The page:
Accused WikiLeaker Bradley Manning Speaks Publicly for First Time

PHOTO: Pfc. Bradley Manning is escorted following a motions hearing in the case US vs. Manning at Fort Meade, March 15, 2012, in Maryland.

Private First Class Bradley Manning, the American soldier accused of leaking hundreds of thousands of classified and confidential military and diplomatic documents to the anti-secrecy website WikiLeaks, took the stand in a military court today to make his first public statements since his arrest in 2010.

Manning appeared confident and animated at a pre-trial hearing at Fort Meade in Maryland as he described the mental breakdowns and extreme depression he suffered during his first year in detention, from cells in Iraq and Kuwait to the Marine base at Quantico in Virginia. Within weeks of his arrest, Manning said, he became convinced he was going to die in custody.

"I was just a mess. I was really starting to fall apart," the 24-year-old former Army intelligence analyst said. Manning said he didn't remember an incident while in Kuwait where he bashed his head into a wall or another where he fashioned a noose out of a bed sheet as his civilian attorney, David Coombs, said he had, but Manning did say he felt he was "going to die... [in] an animal cage."

"I certainly contemplated [suicide]. There's no means, even if the noose... there'd be nothing I could do with it. Nothing to hang it on. It felt... pointless," he said. Manning had been on suicide watch since late June 2010, a month after his initial arrest in Baghdad.

Manning faces 22 charges related to his alleged use of his access to government computers to download and pass along a trove of confidential government documents and videos to WikiLeaks, including the 2010 mass release of 250,000 State Department cables detailing years of private U.S. diplomatic interactions with the governments and citizens the world over. The unprecedented document dump became known as "Cablegate."

Earlier this month Coombs wrote on his blog that Manning was willing to plead guilty to some lesser offenses. On Thursday the military judge in the case said eight lesser charges could be reviewed by Manning's defense attorneys for a potential plea deal, but a response likely won't be determined until December.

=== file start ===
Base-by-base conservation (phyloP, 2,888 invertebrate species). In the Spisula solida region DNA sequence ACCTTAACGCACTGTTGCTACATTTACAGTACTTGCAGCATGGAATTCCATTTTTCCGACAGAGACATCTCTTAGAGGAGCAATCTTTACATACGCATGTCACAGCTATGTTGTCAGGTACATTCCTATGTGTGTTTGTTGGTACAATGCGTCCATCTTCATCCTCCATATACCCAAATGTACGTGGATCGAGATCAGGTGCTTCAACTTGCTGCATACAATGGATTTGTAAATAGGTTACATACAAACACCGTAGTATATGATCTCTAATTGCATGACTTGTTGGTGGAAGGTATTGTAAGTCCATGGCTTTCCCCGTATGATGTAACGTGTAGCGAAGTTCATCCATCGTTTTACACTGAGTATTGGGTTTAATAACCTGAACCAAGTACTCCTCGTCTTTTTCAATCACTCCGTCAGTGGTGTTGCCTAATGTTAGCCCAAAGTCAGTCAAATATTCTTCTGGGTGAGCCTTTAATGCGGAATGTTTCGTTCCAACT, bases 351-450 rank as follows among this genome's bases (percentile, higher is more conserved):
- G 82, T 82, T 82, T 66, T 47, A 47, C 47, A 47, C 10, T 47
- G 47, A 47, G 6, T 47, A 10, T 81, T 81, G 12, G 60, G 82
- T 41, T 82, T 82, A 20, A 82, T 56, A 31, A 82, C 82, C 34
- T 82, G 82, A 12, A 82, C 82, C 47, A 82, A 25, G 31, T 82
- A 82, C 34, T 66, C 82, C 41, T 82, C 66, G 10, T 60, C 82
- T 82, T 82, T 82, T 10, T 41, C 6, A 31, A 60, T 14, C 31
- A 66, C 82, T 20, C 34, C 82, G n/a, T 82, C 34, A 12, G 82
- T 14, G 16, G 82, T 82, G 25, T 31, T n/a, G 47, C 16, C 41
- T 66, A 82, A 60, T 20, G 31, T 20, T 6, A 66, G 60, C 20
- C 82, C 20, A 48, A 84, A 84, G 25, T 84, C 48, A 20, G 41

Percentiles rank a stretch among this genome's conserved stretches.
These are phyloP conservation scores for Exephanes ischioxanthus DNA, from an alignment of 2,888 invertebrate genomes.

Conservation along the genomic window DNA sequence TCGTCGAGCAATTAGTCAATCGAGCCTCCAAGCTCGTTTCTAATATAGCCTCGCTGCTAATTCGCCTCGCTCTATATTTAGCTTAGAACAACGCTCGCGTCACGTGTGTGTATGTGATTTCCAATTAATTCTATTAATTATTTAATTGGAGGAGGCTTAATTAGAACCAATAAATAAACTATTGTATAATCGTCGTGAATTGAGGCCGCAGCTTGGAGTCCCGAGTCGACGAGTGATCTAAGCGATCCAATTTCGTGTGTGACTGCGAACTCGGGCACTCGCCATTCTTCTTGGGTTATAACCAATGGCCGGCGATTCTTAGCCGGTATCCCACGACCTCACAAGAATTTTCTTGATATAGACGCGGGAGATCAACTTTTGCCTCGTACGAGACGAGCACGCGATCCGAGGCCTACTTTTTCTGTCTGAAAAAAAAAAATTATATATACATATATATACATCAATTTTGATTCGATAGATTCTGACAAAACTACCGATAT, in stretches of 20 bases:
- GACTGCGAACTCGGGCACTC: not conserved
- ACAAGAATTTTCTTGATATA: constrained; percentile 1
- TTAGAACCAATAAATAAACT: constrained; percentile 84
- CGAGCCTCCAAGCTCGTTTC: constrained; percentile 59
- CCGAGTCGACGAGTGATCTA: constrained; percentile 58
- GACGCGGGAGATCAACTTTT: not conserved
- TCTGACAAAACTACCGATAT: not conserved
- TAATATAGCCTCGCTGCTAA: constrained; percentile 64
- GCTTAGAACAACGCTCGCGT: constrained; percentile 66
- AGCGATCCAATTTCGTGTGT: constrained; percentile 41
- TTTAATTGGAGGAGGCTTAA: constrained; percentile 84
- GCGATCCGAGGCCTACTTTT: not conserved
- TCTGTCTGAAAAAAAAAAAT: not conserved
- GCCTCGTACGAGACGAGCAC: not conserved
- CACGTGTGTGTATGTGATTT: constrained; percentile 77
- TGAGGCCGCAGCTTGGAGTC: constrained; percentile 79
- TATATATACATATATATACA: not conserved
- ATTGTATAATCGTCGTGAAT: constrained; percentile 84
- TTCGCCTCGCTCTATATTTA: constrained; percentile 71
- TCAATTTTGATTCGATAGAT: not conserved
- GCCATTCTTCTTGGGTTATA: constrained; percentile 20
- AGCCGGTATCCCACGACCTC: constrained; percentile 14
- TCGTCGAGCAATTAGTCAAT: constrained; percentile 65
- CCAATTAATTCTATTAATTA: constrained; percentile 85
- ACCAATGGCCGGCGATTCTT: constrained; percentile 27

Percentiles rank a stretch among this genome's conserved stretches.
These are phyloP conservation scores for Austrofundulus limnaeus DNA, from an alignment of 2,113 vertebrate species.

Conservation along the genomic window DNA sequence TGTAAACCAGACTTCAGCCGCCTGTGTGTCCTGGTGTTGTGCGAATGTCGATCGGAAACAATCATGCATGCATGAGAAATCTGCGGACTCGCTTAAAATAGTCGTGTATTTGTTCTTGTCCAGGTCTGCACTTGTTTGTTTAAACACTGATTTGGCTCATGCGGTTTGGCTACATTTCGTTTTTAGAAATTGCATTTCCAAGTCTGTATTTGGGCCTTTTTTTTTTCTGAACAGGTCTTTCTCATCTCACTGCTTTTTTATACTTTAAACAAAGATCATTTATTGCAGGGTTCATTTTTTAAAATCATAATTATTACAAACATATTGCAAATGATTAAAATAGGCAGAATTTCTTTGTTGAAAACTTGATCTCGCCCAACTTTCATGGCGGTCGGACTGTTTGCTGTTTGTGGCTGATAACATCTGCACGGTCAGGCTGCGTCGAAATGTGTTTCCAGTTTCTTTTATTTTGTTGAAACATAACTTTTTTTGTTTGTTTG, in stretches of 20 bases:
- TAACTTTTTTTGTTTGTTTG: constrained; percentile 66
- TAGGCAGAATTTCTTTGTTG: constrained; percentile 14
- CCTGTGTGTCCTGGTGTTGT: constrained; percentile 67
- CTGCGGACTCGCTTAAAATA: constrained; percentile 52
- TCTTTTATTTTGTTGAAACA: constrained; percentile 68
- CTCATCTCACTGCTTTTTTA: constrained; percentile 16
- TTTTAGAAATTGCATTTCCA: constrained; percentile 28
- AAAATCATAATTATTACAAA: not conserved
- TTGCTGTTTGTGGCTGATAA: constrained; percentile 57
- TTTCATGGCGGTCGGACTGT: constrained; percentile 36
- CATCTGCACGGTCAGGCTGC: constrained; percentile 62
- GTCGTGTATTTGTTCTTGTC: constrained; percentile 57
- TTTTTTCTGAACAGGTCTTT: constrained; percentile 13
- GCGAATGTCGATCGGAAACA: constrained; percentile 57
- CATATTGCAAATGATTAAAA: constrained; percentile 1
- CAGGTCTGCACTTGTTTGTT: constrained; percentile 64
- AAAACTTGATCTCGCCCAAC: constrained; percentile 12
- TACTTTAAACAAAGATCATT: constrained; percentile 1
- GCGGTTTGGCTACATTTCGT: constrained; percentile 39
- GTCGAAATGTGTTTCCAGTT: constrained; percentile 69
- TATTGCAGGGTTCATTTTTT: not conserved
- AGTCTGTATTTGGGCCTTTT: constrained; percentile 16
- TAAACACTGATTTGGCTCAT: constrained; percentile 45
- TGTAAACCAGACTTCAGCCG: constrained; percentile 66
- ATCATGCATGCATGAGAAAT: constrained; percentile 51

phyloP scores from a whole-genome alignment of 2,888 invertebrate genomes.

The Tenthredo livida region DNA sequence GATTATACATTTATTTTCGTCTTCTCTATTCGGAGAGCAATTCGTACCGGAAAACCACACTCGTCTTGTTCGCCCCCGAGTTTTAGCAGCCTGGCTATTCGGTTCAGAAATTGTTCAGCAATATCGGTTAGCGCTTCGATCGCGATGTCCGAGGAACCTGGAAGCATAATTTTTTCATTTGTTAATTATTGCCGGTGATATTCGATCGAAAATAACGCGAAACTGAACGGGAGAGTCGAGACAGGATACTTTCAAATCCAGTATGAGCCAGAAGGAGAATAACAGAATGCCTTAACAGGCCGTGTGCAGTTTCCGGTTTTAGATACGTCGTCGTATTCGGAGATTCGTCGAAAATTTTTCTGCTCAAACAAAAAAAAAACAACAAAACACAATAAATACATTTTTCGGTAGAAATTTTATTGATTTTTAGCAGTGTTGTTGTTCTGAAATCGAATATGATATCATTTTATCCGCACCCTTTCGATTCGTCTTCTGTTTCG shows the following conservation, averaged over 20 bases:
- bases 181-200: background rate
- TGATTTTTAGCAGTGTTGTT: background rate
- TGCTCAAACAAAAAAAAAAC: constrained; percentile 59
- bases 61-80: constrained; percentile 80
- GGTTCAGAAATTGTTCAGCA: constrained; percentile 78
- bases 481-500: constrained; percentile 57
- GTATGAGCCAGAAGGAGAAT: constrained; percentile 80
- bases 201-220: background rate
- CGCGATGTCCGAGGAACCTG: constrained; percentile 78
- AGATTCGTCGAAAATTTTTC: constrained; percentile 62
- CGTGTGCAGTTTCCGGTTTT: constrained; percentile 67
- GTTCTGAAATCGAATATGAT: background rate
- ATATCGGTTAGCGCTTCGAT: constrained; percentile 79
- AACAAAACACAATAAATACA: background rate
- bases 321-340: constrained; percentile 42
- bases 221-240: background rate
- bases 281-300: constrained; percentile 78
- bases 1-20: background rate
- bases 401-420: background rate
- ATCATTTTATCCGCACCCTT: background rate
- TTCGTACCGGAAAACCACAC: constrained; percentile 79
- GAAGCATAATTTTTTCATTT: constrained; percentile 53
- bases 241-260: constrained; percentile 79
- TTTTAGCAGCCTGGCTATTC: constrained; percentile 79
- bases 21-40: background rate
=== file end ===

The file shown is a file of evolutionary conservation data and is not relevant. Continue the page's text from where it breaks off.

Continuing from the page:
The most serious charge Manning now faces, aiding the enemy, could bring a penalty of life in prison should he be found guilty.

Manning's defense has argued for all charges to be dropped, citing a perceived breach of Manning's right to speedy trial and his "unlawful pretrial punishment" while in custody at the Marine brig in Quantico.

But in today's hearing, Manning described his time in custody prior to his stay at Quantico as an ordeal of its own.

He recounted an incident in Baghdad when he fainted from the heat in his cell. Later in Kuwait, Manning said he was initially given phone privileges he used to call an aunt and friend in the United States, but that privilege was taken away a short time later.

After his alarming breakdown in June 2010, Manning told a mental health specialist that he really "didn't want to die, but [he] just wanted to get out of the cage," saying he believed his life had "just sunk."

Manning was given medication that improved his mood to the point that the young soldier felt he "started to flatten out" and resigned himself to "riding out" whatever was coming his way.

After he had been held in Kuwait, Manning said he was "elated" when he learned he was being transferred back to America. He had feared being sent to Guantanamo Bay, Cuba or to a U.S. facility in Djibouti in Africa.

"I didn't think I was going to set foot on American soil for a long time," he said.

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